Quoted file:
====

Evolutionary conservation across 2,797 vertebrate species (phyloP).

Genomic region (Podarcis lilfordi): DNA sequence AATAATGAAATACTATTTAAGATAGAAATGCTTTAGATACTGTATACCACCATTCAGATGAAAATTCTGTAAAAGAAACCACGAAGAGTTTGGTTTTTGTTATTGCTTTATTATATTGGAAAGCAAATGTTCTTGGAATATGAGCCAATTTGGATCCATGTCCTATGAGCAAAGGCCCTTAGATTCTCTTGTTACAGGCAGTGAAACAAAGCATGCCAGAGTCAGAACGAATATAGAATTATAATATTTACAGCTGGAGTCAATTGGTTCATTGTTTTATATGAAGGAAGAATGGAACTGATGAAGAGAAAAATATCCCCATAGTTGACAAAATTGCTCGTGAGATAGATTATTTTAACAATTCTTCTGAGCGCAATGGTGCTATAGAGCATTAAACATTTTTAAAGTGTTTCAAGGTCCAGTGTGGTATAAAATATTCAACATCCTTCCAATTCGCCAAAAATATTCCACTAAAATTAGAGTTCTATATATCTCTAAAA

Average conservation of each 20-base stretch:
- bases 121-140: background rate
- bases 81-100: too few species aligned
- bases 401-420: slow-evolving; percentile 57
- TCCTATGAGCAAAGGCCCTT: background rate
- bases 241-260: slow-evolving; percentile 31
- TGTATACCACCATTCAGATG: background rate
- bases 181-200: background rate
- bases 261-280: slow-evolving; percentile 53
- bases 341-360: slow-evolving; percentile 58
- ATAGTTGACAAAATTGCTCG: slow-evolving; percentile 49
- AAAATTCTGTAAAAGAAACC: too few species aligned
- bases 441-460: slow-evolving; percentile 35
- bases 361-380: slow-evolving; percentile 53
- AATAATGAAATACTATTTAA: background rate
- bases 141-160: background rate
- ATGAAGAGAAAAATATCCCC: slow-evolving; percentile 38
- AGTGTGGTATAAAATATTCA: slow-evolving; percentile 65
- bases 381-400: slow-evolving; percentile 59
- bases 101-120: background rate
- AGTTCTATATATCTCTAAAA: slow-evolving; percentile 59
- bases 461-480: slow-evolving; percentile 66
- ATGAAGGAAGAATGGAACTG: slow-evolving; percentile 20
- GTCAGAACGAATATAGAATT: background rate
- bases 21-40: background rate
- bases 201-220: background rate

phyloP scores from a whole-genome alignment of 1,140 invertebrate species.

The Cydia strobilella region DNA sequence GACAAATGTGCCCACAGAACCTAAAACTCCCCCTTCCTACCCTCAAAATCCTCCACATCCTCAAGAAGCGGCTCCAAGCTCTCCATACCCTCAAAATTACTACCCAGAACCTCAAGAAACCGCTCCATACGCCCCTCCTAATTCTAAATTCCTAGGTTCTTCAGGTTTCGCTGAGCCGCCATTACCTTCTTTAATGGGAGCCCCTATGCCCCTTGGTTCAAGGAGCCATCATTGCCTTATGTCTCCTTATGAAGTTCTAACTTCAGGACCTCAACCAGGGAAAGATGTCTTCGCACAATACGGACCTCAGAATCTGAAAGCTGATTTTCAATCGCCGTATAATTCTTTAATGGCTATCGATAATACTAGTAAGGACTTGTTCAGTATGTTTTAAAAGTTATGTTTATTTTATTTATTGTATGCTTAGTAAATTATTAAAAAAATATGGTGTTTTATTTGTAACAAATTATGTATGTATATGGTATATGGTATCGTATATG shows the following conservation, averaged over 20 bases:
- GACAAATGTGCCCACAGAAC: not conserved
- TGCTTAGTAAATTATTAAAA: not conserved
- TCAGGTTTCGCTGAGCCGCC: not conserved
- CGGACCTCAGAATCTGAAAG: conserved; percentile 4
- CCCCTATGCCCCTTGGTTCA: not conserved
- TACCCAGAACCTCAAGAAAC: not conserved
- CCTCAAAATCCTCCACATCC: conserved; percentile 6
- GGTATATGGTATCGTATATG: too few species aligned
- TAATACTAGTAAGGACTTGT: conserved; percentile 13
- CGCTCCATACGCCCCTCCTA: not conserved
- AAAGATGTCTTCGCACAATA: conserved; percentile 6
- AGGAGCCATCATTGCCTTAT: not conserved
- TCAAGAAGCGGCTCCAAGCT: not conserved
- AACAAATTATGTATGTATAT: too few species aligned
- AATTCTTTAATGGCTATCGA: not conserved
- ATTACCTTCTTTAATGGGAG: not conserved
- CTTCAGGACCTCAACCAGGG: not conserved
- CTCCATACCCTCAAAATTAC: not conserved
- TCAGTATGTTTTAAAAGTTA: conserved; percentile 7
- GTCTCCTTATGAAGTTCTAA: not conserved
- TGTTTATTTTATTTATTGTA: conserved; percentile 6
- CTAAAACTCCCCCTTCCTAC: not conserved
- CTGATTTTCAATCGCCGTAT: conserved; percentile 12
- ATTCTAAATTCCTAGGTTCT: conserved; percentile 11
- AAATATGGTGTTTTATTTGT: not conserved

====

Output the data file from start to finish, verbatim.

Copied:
Evolutionary conservation across 2,797 vertebrate species (phyloP).

Genomic region (Podarcis lilfordi): DNA sequence AATAATGAAATACTATTTAAGATAGAAATGCTTTAGATACTGTATACCACCATTCAGATGAAAATTCTGTAAAAGAAACCACGAAGAGTTTGGTTTTTGTTATTGCTTTATTATATTGGAAAGCAAATGTTCTTGGAATATGAGCCAATTTGGATCCATGTCCTATGAGCAAAGGCCCTTAGATTCTCTTGTTACAGGCAGTGAAACAAAGCATGCCAGAGTCAGAACGAATATAGAATTATAATATTTACAGCTGGAGTCAATTGGTTCATTGTTTTATATGAAGGAAGAATGGAACTGATGAAGAGAAAAATATCCCCATAGTTGACAAAATTGCTCGTGAGATAGATTATTTTAACAATTCTTCTGAGCGCAATGGTGCTATAGAGCATTAAACATTTTTAAAGTGTTTCAAGGTCCAGTGTGGTATAAAATATTCAACATCCTTCCAATTCGCCAAAAATATTCCACTAAAATTAGAGTTCTATATATCTCTAAAA

Average conservation of each 20-base stretch:
- bases 121-140: background rate
- bases 81-100: too few species aligned
- bases 401-420: slow-evolving; percentile 57
- TCCTATGAGCAAAGGCCCTT: background rate
- bases 241-260: slow-evolving; percentile 31
- TGTATACCACCATTCAGATG: background rate
- bases 181-200: background rate
- bases 261-280: slow-evolving; percentile 53
- bases 341-360: slow-evolving; percentile 58
- ATAGTTGACAAAATTGCTCG: slow-evolving; percentile 49
- AAAATTCTGTAAAAGAAACC: too few species aligned
- bases 441-460: slow-evolving; percentile 35
- bases 361-380: slow-evolving; percentile 53
- AATAATGAAATACTATTTAA: background rate
- bases 141-160: background rate
- ATGAAGAGAAAAATATCCCC: slow-evolving; percentile 38
- AGTGTGGTATAAAATATTCA: slow-evolving; percentile 65
- bases 381-400: slow-evolving; percentile 59
- bases 101-120: background rate
- AGTTCTATATATCTCTAAAA: slow-evolving; percentile 59
- bases 461-480: slow-evolving; percentile 66
- ATGAAGGAAGAATGGAACTG: slow-evolving; percentile 20
- GTCAGAACGAATATAGAATT: background rate
- bases 21-40: background rate
- bases 201-220: background rate

phyloP scores from a whole-genome alignment of 1,140 invertebrate species.

The Cydia strobilella region DNA sequence GACAAATGTGCCCACAGAACCTAAAACTCCCCCTTCCTACCCTCAAAATCCTCCACATCCTCAAGAAGCGGCTCCAAGCTCTCCATACCCTCAAAATTACTACCCAGAACCTCAAGAAACCGCTCCATACGCCCCTCCTAATTCTAAATTCCTAGGTTCTTCAGGTTTCGCTGAGCCGCCATTACCTTCTTTAATGGGAGCCCCTATGCCCCTTGGTTCAAGGAGCCATCATTGCCTTATGTCTCCTTATGAAGTTCTAACTTCAGGACCTCAACCAGGGAAAGATGTCTTCGCACAATACGGACCTCAGAATCTGAAAGCTGATTTTCAATCGCCGTATAATTCTTTAATGGCTATCGATAATACTAGTAAGGACTTGTTCAGTATGTTTTAAAAGTTATGTTTATTTTATTTATTGTATGCTTAGTAAATTATTAAAAAAATATGGTGTTTTATTTGTAACAAATTATGTATGTATATGGTATATGGTATCGTATATG shows the following conservation, averaged over 20 bases:
- GACAAATGTGCCCACAGAAC: not conserved
- TGCTTAGTAAATTATTAAAA: not conserved
- TCAGGTTTCGCTGAGCCGCC: not conserved
- CGGACCTCAGAATCTGAAAG: conserved; percentile 4
- CCCCTATGCCCCTTGGTTCA: not conserved
- TACCCAGAACCTCAAGAAAC: not conserved
- CCTCAAAATCCTCCACATCC: conserved; percentile 6
- GGTATATGGTATCGTATATG: too few species aligned
- TAATACTAGTAAGGACTTGT: conserved; percentile 13
- CGCTCCATACGCCCCTCCTA: not conserved
- AAAGATGTCTTCGCACAATA: conserved; percentile 6
- AGGAGCCATCATTGCCTTAT: not conserved
- TCAAGAAGCGGCTCCAAGCT: not conserved
- AACAAATTATGTATGTATAT: too few species aligned
- AATTCTTTAATGGCTATCGA: not conserved
- ATTACCTTCTTTAATGGGAG: not conserved
- CTTCAGGACCTCAACCAGGG: not conserved
- CTCCATACCCTCAAAATTAC: not conserved
- TCAGTATGTTTTAAAAGTTA: conserved; percentile 7
- GTCTCCTTATGAAGTTCTAA: not conserved
- TGTTTATTTTATTTATTGTA: conserved; percentile 6
- CTAAAACTCCCCCTTCCTAC: not conserved
- CTGATTTTCAATCGCCGTAT: conserved; percentile 12
- ATTCTAAATTCCTAGGTTCT: conserved; percentile 11
- AAATATGGTGTTTTATTTGT: not conserved